(Photo by Flickr user sea turtle, used under a Creative Commons license)
What has a robust economy with a strong global presence, sustainable job growth and high wages all over? Hint: The answer isn’t quite Philadelphia.
At least, not yet.
According to the Greater Philadelphia Export Plan, cities with strong export economies boast higher levels of job growth. Businesses that export goods or services offer 20 percent higher wages and are 10 percent more likely to survive an economic recession.
Of the 10 largest metros in the U.S., Philadelphia had the lowest percentage of job growth from 2010 to 2015. The export plan, spearheaded by local nonprofits Economy League and World Trade Center Greater Philadelphia, aims to turn that around by rallying the business community around exports.
“All the other kids are doing it,” said Economy League Managing Director Josh Sevin earlier this month during the plan’s unveiling. “Relative to other metros, we haven’t necessarily been keeping pace.”
According to the report, all the pieces are in place for the local business community to thrive in the global economy.
“We have the educational institutions, a wonderful port and an airport, major infrastructure in terms of transit, and we have a really strong, smart workforce,” said Lauren Swartz, director of international business investment at the Department of Commerce. “We have the ingredients, we have the businesses, we have a lot of different sectors with very exportable products, but we’re not taking advantage of that.”
Building a strong export economy will take a collaborative effort within the business community and support from the public sector. So, why should nonprofits care?
Reason #1: Economic Health = Nonprofit Health
The strength of the local economy directly impacts the strength of local nonprofits and service providers.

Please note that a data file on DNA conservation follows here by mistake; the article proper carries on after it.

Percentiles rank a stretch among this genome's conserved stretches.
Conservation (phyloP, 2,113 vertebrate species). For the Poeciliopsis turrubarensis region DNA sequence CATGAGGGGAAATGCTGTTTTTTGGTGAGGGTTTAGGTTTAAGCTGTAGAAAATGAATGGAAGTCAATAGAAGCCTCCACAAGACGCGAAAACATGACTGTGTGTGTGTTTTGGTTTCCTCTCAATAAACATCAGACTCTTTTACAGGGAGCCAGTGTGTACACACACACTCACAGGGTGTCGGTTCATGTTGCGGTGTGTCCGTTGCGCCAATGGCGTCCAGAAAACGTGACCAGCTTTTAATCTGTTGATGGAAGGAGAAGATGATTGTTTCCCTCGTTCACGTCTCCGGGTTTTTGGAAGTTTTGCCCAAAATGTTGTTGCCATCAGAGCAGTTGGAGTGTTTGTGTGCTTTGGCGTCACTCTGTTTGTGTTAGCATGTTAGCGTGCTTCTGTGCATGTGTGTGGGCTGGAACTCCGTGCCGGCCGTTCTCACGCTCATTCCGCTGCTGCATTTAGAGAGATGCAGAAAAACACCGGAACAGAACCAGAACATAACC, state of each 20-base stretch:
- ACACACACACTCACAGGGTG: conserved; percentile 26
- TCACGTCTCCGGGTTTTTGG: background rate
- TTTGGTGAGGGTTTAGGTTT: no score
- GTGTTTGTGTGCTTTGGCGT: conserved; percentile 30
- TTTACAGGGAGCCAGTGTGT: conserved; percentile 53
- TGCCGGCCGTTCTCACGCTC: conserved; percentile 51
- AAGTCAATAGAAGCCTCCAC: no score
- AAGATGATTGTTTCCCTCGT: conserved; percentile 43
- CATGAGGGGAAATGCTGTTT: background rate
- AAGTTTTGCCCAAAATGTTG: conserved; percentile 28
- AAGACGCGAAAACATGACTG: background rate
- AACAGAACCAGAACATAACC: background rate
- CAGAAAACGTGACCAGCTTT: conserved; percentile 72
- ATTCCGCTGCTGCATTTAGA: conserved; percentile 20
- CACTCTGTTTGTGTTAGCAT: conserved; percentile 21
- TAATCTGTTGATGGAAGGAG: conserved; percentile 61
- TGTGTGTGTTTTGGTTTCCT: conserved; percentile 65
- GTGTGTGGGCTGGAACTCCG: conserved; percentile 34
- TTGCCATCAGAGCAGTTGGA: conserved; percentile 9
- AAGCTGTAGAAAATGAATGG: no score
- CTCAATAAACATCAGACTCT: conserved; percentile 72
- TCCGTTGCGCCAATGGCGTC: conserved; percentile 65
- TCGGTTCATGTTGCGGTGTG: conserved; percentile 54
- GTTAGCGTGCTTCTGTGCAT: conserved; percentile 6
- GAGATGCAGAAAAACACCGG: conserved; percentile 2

It’s a system. Without employment opportunity, poverty rates and public spending rise — straining social service providers and clearing out funders’ coffers.
“If our businesses are growing and there’s more capital in the city and more people in jobs,” Swartz said, “that takes the pressure off of social service nonprofits and hopefully increases fundraising and development opportunities for nonprofits.”
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The business community, she said, is closely linked to the health of local philanthropy, and ultimately the health of the city at large.
Reason #2: Nonprofits Are Businesses, Too
The 501(c) model is an antiquated IRS label. Despite the misleading prefix, nonprofits need to make a profit to survive, and many do so by soliciting goods or services. Though the market is often local for nonprofits, some organizations will find themselves participating directly in the export plan depending on their mission.
“Some nonprofits might be serving or partnering with businesses, or they might even be trade-oriented themselves,” Swartz said. “Any trade association is a good example of that.”
Trade associations like Food Export, business-oriented organizations like the World Trade Center and employment service providers like the Welcoming Center are smack dab in the middle of the export plan.
Reason #3: The Millennial Workforce
It sounds like a stretch, but it comes down to this: Talent, talent, talent.
If nothing else, nonprofits should care about the export plan because of the young, competent talent a robust economy can retain and attract. Millennials, Swartz said, have the skills necessary to compete in a global economy.
“The millennial culture is so strong,” she said. “It’s one of our greatest assets.”
Plus, millennials are notably drawn to social mission, she pointed out. What they consume, where they work and what they do is more and more frequently impact-oriented.
And if job growth isn’t stimulated in Philadelphia soon, there’s a chance those talented socially conscious workers will leave the city in the droves they came in — and that talent void is just as bad for nonprofits as it is for the business community.
“I think the takeaway is that we have a huge opportunity — an outsized opportunity,” Swartz said. “The crops are ready to be harvested, and we have to find out what the tools are and agree to work together to turn these [international] business opportunities into economic growth and jobs for our own city.”